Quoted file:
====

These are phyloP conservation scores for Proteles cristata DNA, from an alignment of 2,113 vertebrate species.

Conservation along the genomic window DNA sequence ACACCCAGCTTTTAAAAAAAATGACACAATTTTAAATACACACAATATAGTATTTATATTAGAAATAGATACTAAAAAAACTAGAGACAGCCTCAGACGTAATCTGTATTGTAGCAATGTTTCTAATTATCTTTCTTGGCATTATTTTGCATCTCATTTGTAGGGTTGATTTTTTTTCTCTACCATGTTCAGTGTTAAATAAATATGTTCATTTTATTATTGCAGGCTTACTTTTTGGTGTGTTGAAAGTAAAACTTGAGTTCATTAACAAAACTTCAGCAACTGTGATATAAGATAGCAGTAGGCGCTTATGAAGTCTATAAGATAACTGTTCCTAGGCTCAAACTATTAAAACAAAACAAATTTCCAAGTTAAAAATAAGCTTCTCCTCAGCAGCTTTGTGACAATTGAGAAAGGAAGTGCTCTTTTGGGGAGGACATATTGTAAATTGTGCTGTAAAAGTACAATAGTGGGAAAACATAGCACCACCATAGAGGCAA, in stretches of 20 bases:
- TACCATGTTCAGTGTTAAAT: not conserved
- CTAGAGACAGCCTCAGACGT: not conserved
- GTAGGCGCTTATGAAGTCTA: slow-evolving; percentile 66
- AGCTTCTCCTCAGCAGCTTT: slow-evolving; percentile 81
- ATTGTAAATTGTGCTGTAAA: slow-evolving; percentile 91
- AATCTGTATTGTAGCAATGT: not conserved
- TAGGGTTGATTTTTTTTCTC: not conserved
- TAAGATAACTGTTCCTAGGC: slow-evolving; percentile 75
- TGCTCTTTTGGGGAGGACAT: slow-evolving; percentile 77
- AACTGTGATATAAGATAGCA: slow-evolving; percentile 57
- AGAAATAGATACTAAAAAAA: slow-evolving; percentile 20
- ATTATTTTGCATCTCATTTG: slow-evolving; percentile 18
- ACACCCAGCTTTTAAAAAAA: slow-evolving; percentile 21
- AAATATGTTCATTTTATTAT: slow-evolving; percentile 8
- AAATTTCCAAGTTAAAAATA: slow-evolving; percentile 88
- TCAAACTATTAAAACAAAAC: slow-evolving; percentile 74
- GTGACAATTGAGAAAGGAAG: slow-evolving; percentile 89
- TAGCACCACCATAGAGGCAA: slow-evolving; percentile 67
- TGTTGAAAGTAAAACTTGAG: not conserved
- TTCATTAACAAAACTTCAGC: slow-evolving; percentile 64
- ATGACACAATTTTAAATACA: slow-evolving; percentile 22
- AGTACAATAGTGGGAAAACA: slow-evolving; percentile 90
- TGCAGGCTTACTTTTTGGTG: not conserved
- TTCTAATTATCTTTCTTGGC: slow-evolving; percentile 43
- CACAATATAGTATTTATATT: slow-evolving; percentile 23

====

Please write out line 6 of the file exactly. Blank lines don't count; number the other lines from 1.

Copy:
- AGCTTCTCCTCAGCAGCTTT: slow-evolving; percentile 81